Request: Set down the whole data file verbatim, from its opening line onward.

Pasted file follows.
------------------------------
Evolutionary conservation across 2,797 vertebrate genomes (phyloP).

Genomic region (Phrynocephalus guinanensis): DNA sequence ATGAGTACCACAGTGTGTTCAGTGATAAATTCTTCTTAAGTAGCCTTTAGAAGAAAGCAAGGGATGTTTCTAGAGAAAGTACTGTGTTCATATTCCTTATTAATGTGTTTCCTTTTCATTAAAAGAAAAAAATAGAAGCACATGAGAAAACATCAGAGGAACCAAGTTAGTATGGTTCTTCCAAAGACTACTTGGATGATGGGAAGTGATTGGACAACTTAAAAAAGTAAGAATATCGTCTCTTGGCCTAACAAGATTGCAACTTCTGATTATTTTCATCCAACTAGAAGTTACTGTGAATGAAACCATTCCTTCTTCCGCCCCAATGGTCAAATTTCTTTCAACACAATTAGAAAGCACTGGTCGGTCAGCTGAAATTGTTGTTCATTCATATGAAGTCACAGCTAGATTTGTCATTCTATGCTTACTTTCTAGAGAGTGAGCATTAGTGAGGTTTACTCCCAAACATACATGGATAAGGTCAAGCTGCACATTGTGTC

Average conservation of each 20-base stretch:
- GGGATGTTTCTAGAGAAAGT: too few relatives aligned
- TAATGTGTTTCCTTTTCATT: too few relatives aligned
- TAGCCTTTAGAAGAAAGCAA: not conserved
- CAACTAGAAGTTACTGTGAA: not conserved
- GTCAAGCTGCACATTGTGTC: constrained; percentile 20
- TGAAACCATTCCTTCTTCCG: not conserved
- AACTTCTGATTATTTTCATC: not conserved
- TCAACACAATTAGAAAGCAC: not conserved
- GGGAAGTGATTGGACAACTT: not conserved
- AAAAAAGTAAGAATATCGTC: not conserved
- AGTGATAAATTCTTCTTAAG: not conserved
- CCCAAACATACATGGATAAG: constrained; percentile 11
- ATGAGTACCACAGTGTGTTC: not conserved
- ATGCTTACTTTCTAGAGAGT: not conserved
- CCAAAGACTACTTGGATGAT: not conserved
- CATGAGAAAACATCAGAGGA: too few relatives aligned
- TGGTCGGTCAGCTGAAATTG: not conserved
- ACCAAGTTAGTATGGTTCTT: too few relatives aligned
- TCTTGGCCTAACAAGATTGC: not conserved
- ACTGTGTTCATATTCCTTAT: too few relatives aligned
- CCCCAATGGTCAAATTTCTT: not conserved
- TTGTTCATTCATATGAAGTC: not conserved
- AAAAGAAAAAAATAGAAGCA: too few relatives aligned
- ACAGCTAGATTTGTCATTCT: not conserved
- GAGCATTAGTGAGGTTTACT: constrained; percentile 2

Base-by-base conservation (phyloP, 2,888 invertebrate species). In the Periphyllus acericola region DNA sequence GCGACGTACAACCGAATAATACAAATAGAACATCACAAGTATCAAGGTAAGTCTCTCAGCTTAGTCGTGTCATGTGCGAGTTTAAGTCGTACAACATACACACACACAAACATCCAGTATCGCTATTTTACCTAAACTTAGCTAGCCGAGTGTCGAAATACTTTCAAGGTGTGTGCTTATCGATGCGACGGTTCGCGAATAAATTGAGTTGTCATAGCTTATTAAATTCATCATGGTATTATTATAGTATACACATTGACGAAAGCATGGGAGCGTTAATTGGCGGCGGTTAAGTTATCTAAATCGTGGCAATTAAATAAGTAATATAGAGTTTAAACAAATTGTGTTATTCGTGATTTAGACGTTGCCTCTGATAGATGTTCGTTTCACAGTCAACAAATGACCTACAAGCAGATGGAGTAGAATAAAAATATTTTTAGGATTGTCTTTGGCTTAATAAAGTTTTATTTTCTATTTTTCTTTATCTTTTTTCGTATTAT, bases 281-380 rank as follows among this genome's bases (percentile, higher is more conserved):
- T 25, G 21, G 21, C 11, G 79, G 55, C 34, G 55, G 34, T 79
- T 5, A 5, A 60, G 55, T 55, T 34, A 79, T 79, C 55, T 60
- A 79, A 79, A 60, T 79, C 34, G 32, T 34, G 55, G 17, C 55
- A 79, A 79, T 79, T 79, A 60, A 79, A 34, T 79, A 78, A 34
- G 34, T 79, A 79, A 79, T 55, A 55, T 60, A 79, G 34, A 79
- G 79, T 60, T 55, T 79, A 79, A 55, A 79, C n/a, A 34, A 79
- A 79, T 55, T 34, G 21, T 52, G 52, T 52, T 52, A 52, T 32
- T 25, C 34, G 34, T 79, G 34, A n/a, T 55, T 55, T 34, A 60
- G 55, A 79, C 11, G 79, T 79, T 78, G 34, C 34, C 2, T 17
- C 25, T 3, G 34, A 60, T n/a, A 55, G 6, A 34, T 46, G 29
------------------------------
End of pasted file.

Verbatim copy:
Evolutionary conservation across 2,797 vertebrate genomes (phyloP).

Genomic region (Phrynocephalus guinanensis): DNA sequence ATGAGTACCACAGTGTGTTCAGTGATAAATTCTTCTTAAGTAGCCTTTAGAAGAAAGCAAGGGATGTTTCTAGAGAAAGTACTGTGTTCATATTCCTTATTAATGTGTTTCCTTTTCATTAAAAGAAAAAAATAGAAGCACATGAGAAAACATCAGAGGAACCAAGTTAGTATGGTTCTTCCAAAGACTACTTGGATGATGGGAAGTGATTGGACAACTTAAAAAAGTAAGAATATCGTCTCTTGGCCTAACAAGATTGCAACTTCTGATTATTTTCATCCAACTAGAAGTTACTGTGAATGAAACCATTCCTTCTTCCGCCCCAATGGTCAAATTTCTTTCAACACAATTAGAAAGCACTGGTCGGTCAGCTGAAATTGTTGTTCATTCATATGAAGTCACAGCTAGATTTGTCATTCTATGCTTACTTTCTAGAGAGTGAGCATTAGTGAGGTTTACTCCCAAACATACATGGATAAGGTCAAGCTGCACATTGTGTC

Average conservation of each 20-base stretch:
- GGGATGTTTCTAGAGAAAGT: too few relatives aligned
- TAATGTGTTTCCTTTTCATT: too few relatives aligned
- TAGCCTTTAGAAGAAAGCAA: not conserved
- CAACTAGAAGTTACTGTGAA: not conserved
- GTCAAGCTGCACATTGTGTC: constrained; percentile 20
- TGAAACCATTCCTTCTTCCG: not conserved
- AACTTCTGATTATTTTCATC: not conserved
- TCAACACAATTAGAAAGCAC: not conserved
- GGGAAGTGATTGGACAACTT: not conserved
- AAAAAAGTAAGAATATCGTC: not conserved
- AGTGATAAATTCTTCTTAAG: not conserved
- CCCAAACATACATGGATAAG: constrained; percentile 11
- ATGAGTACCACAGTGTGTTC: not conserved
- ATGCTTACTTTCTAGAGAGT: not conserved
- CCAAAGACTACTTGGATGAT: not conserved
- CATGAGAAAACATCAGAGGA: too few relatives aligned
- TGGTCGGTCAGCTGAAATTG: not conserved
- ACCAAGTTAGTATGGTTCTT: too few relatives aligned
- TCTTGGCCTAACAAGATTGC: not conserved
- ACTGTGTTCATATTCCTTAT: too few relatives aligned
- CCCCAATGGTCAAATTTCTT: not conserved
- TTGTTCATTCATATGAAGTC: not conserved
- AAAAGAAAAAAATAGAAGCA: too few relatives aligned
- ACAGCTAGATTTGTCATTCT: not conserved
- GAGCATTAGTGAGGTTTACT: constrained; percentile 2

Base-by-base conservation (phyloP, 2,888 invertebrate species). In the Periphyllus acericola region DNA sequence GCGACGTACAACCGAATAATACAAATAGAACATCACAAGTATCAAGGTAAGTCTCTCAGCTTAGTCGTGTCATGTGCGAGTTTAAGTCGTACAACATACACACACACAAACATCCAGTATCGCTATTTTACCTAAACTTAGCTAGCCGAGTGTCGAAATACTTTCAAGGTGTGTGCTTATCGATGCGACGGTTCGCGAATAAATTGAGTTGTCATAGCTTATTAAATTCATCATGGTATTATTATAGTATACACATTGACGAAAGCATGGGAGCGTTAATTGGCGGCGGTTAAGTTATCTAAATCGTGGCAATTAAATAAGTAATATAGAGTTTAAACAAATTGTGTTATTCGTGATTTAGACGTTGCCTCTGATAGATGTTCGTTTCACAGTCAACAAATGACCTACAAGCAGATGGAGTAGAATAAAAATATTTTTAGGATTGTCTTTGGCTTAATAAAGTTTTATTTTCTATTTTTCTTTATCTTTTTTCGTATTAT, bases 281-380 rank as follows among this genome's bases (percentile, higher is more conserved):
- T 25, G 21, G 21, C 11, G 79, G 55, C 34, G 55, G 34, T 79
- T 5, A 5, A 60, G 55, T 55, T 34, A 79, T 79, C 55, T 60
- A 79, A 79, A 60, T 79, C 34, G 32, T 34, G 55, G 17, C 55
- A 79, A 79, T 79, T 79, A 60, A 79, A 34, T 79, A 78, A 34
- G 34, T 79, A 79, A 79, T 55, A 55, T 60, A 79, G 34, A 79
- G 79, T 60, T 55, T 79, A 79, A 55, A 79, C n/a, A 34, A 79
- A 79, T 55, T 34, G 21, T 52, G 52, T 52, T 52, A 52, T 32
- T 25, C 34, G 34, T 79, G 34, A n/a, T 55, T 55, T 34, A 60
- G 55, A 79, C 11, G 79, T 79, T 78, G 34, C 34, C 2, T 17
- C 25, T 3, G 34, A 60, T n/a, A 55, G 6, A 34, T 46, G 29